Living kidney donors show no increase in their risk of heart attacks or other cardiovascular events in the years after donation, according to the largest-ever study of the issue, presented at the American Society of Nephrology's 40th Annual Meeting and Scientific Exposition in San Francisco.
Although donors are more likely to be diagnosed with high blood pressure (hypertension) during follow-up, it is unclear whether this represents a true risk of living kidney donation, according to Lawson Health Research Institute scientist, Dr. Amit X. Garg. Dr. Garg is also an Associate Professor in Medicine and Epidemiology with the Schulich School of Medicine & Dentistry at The University of Western Ontario in London, Ontario, Canada.
Dr. Garg and colleagues analyzed follow-up data on 1,278 patients who became living kidney donors in Ontario between 1993 and 2005. Rates of major cardiovascular events -- including myocardial infarction (heart attack), stroke, angioplasty, or bypass surgery -- were compared to those of 6,369 healthy adults. To ensure comparability, the two groups were closely matched for age, sex, income, and use of health care services before donation.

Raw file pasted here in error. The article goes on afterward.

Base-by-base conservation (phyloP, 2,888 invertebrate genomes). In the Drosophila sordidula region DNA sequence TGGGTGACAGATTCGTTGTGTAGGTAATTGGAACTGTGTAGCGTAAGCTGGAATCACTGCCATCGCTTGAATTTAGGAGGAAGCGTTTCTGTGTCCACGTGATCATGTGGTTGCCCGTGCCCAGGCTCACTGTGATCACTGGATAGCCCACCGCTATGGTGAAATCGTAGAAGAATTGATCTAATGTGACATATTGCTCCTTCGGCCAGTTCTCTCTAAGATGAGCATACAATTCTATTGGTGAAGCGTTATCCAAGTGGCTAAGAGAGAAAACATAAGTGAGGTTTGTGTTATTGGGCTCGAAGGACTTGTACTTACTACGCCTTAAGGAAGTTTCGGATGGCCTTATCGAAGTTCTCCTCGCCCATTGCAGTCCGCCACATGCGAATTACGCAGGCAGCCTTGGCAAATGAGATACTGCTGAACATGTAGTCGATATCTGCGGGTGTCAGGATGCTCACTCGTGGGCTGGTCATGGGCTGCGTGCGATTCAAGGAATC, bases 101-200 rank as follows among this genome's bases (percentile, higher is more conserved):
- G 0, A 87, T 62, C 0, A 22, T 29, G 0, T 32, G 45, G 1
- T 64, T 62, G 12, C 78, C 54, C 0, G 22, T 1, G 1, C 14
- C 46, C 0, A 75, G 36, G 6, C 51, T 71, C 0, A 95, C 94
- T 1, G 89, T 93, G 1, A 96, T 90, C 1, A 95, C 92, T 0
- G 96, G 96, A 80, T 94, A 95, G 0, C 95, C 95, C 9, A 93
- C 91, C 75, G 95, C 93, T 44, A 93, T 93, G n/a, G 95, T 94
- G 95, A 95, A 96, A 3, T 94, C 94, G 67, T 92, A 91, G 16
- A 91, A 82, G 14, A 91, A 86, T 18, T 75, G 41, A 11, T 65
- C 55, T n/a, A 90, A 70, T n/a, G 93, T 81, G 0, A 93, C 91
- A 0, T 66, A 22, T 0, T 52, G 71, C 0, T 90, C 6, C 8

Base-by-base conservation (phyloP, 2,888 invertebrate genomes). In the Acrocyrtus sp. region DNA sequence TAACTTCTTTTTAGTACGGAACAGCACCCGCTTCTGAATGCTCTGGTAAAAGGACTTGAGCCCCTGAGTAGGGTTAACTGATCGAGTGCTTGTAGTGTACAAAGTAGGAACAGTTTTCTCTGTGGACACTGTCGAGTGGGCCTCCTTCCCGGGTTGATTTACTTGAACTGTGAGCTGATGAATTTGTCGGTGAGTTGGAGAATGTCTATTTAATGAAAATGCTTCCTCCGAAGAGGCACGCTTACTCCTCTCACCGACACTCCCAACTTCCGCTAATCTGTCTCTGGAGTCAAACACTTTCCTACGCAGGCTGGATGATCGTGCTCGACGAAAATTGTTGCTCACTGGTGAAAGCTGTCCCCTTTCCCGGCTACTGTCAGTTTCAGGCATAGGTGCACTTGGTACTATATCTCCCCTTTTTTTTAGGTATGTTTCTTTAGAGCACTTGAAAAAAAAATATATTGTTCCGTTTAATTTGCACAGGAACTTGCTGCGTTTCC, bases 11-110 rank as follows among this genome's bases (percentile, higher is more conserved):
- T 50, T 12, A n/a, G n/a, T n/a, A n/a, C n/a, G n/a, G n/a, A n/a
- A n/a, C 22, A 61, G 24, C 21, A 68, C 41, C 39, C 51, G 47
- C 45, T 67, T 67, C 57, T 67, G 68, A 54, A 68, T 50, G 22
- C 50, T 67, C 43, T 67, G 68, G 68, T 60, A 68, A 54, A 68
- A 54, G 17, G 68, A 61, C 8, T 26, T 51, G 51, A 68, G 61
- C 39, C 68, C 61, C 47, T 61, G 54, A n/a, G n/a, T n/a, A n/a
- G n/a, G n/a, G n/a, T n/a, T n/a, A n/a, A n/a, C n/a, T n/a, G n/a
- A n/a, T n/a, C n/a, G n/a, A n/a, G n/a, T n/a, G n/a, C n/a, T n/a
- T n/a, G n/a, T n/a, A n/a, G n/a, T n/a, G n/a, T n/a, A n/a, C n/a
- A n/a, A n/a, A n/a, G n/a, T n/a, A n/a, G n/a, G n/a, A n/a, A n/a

During a follow-up period of one to thirteen years (average six years), 1.3 percent of the living kidney donors died or experienced a cardiovascular event. This was not statistically different from the 1.7 percent rate in the comparison group.
The only significant difference was a higher rate of hypertension among living kidney donors: about 16 percent, compared with 12 percent in the comparison group. "Donors were diagnosed more frequently with hypertension, but they also saw their primary care physicians more often than controls, and so had more opportunities to be diagnosed," says Dr. Garg. On average, the donors had one additional medical visit per year.
Living kidney donation has become an important source of organs for transplantation. However, it is essential to know the extent and nature of any health risks of donation. "Knowledge of any potential risks associated with becoming a living kidney donor would guide future donor selection, informed consent, and best practices to follow and care for living donors," comments Dr. Garg. "Risk estimates in the literature are currently quite variable, and there is global consensus that we need better estimates."
The new study refines past estimates by providing long-term follow-up data on a large group of living kidney donors -- 50 times larger than any previous study. Encouragingly, the results show no long-term increase in cardiovascular risk after donation.
Further study is needed to determine whether the apparent increase in the risk of high blood pressure is truly an effect of living kidney donation, or if it merely reflects the increased medical scrutiny after donation. "These results emphasize the importance to counsel and follow all kidney donors to manage modifiable factors in an attempt to prevent hypertension and future cardiovascular disease," adds Dr. Garg.